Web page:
“Some people have chosen to physically constrain themselves, or use a sleeping bag, or even in a separate room if they have a bed partner. Those are other techniques, but the majority of people, I think, find that medications are an effective way to treat the symptoms. But you still have RBD and you still would act out your dreams if those medications were discontinued,” Ray says.

Ray has also had to adapt his lifestyle. He eats small meals to not overwhelm his digestive system and worsen constipation symptoms he experiences. He has also had to shift his daily routine due to increasing fatigue. 

“I get fatigued in the afternoons in particular, so I try to focus on my most important topics of the day and activities in the mornings. I tend to nap, given the opportunity in the afternoons, and I go to bed pretty early.”

Ray and his wife have always enjoyed traveling. But the way they travel has changed to accommodate his symptoms. This includes taking things more slowly and not doing too many activities. 

“I cannot travel the way I used to 10, 20 years ago,” Ray says. He schedules time to relax and nap while away and has to make a plan to account for time changes and changes to his circadian rhythm, which can negatively affect his sleep.

“Now I have to really plan my daily activities and be careful not to over schedule myself and to give myself breaks and be very cautious of what I eat,” Ray says.

But perhaps the greatest challenge Ray has had to adapt to has been the emotional impact of brain disease, and the awareness that he will one day develop a neurodegenerative disease.

A life-changing diagnosis like Ray’s also changes the way you think about and plan for the future. For Ray, there is still a lot of uncertainty.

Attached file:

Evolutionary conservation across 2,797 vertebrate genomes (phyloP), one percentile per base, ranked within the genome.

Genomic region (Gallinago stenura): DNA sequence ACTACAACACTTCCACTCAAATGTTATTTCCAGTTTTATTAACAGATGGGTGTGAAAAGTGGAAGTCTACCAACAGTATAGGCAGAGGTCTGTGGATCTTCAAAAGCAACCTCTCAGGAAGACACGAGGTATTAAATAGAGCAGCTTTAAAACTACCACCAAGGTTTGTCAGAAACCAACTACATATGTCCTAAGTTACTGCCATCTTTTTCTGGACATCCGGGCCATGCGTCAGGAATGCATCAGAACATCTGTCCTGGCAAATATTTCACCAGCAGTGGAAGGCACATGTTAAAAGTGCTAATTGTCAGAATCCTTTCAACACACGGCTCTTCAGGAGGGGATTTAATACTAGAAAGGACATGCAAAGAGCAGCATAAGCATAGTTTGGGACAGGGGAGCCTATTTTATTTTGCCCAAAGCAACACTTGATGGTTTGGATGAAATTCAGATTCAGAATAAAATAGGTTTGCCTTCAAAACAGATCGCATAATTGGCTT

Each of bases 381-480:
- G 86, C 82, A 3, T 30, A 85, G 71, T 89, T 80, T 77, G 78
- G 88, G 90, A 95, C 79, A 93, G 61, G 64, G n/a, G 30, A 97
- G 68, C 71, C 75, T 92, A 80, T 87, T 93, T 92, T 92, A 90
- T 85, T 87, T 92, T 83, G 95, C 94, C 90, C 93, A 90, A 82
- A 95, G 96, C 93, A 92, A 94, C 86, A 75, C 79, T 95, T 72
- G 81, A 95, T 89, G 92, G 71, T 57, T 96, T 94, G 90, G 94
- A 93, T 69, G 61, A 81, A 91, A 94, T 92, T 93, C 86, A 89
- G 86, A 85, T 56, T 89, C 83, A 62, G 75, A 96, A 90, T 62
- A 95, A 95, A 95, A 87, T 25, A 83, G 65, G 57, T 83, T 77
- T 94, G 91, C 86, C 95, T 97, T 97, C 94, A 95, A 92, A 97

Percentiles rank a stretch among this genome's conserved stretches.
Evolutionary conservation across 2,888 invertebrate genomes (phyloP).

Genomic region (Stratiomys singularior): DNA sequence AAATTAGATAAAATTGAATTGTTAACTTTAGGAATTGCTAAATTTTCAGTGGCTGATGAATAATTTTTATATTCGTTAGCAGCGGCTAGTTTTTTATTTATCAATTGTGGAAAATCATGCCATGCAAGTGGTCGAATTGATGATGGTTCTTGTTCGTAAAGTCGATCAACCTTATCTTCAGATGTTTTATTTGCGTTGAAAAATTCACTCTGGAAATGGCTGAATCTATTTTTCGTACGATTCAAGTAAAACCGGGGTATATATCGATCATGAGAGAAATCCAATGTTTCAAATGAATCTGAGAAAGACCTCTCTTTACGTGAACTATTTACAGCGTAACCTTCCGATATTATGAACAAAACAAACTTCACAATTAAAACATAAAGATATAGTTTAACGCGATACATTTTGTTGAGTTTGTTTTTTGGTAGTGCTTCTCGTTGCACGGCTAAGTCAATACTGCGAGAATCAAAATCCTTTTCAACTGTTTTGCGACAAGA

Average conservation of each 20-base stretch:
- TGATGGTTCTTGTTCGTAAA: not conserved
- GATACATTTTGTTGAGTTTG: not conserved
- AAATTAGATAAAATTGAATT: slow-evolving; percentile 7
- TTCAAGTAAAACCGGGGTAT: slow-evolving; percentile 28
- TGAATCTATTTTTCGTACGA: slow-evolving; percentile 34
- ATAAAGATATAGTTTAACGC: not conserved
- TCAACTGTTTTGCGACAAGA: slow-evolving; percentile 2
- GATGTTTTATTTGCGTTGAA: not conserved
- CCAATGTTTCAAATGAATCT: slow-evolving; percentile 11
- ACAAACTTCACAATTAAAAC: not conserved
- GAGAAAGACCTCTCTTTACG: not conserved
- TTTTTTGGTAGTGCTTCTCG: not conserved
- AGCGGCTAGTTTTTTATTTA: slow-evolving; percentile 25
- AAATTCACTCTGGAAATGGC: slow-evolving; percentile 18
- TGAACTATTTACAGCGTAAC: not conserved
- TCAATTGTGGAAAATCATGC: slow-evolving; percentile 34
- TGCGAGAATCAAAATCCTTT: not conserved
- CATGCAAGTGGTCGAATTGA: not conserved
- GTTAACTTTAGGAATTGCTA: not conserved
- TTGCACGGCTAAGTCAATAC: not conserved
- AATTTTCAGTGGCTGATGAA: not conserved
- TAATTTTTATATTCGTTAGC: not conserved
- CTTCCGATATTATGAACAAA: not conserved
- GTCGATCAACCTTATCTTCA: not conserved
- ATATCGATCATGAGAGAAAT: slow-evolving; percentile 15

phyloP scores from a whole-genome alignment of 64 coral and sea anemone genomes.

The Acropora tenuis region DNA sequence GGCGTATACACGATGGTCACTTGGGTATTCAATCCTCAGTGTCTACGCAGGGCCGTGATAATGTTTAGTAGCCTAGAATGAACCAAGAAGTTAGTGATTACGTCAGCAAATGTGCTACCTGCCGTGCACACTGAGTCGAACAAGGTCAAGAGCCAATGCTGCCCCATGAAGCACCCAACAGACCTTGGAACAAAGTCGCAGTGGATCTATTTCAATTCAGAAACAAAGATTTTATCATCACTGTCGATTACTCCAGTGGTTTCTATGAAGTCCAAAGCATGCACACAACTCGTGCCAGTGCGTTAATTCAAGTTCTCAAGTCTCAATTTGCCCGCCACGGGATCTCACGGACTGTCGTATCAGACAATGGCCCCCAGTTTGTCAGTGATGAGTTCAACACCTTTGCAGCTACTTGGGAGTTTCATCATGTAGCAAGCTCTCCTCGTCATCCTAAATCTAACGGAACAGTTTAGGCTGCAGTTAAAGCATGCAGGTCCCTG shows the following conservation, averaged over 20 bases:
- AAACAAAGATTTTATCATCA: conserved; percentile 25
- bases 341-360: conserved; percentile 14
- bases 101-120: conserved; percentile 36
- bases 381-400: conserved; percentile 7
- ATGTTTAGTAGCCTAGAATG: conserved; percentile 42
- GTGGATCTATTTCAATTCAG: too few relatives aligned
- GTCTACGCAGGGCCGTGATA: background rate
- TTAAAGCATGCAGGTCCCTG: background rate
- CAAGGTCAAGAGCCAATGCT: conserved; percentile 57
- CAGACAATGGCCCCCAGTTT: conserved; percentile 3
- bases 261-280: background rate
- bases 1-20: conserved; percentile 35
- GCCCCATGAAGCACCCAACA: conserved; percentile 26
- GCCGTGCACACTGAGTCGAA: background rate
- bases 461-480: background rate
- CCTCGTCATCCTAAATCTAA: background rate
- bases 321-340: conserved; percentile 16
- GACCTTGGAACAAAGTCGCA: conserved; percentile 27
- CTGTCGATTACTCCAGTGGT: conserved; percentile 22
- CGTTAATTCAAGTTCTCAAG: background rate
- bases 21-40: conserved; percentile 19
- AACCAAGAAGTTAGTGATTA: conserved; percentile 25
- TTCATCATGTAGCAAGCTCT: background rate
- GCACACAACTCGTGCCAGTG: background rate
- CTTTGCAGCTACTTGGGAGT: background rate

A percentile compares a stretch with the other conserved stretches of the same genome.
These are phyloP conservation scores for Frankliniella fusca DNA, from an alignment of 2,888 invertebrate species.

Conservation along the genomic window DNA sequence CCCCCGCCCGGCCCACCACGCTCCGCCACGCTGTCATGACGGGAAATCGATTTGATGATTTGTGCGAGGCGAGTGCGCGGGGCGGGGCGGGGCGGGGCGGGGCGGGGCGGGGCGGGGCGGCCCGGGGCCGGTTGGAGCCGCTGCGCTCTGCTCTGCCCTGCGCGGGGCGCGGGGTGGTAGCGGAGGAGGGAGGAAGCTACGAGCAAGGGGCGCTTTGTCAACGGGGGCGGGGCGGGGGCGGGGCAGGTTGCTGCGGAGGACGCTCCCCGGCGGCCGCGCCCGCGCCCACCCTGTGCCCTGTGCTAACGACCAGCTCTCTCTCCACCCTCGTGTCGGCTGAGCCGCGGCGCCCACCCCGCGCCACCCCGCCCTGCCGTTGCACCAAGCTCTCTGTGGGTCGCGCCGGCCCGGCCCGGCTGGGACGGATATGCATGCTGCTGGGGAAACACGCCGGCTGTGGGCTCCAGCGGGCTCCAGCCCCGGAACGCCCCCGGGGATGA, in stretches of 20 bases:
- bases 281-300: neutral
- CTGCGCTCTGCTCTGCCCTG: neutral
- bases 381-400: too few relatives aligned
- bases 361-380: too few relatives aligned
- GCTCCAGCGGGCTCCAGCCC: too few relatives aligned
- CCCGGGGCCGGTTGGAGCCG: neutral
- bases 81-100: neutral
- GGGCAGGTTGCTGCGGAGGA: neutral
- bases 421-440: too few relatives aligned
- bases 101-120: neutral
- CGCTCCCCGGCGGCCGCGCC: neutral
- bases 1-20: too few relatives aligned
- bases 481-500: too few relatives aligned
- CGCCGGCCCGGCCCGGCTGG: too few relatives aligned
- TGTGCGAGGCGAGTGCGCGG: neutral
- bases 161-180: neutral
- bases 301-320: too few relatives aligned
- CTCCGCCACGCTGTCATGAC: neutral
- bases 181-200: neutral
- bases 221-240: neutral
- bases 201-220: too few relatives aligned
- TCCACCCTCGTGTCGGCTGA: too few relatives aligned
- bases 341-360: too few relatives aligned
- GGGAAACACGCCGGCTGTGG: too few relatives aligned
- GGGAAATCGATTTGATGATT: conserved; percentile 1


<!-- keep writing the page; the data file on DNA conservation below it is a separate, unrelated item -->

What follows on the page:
“It’s just a matter of how fast these conditions develop,” he says. “We have prepared our lives for this when we moved to be closer to one of our children that was having children of their own. We chose to move into a townhouse instead of a house. We’re just trying to simplify our lives and slow down and accommodate the aches and pains.”

Making a Difference Through Research

Ray began participating in clinical trials soon after his diagnosis. He hopes his participation can help researchers unlock a way to prevent future neurodegenerative disease, for him and many others.

Ray has already participated in “about a dozen” trials that typically involve a neurological evaluation in addition to providing samples of his blood and cerebral fluid through a spinal tap. He has even been added to a registry of patients who are ready to participate in a clinical trial for preventive treatment, once a potential treatment is ready for a human trial.

But so far, he’s still waiting for that call.

For now, he hopes for global collaboration to find ways to prevent and cure neurological disease for the sake of his own future and that of others affected by RBD. He hopes that this collaboration will lead to “significant breakthroughs to identify these diseases early on, to stop and slow them down, or even to avoid them altogether.”

Research into neurodegenerative brain diseases and disorders, their causes, and the connections between them can help find a cure for people like Ray. When we invest in research into one brain disease, researchers will uncover insights that will help develop treatments and cures for many others

The American Brain Foundation is committed to finding cures for all brain diseases and disorders. Donate today to make a difference. With your help, we can all experience life without brain disease.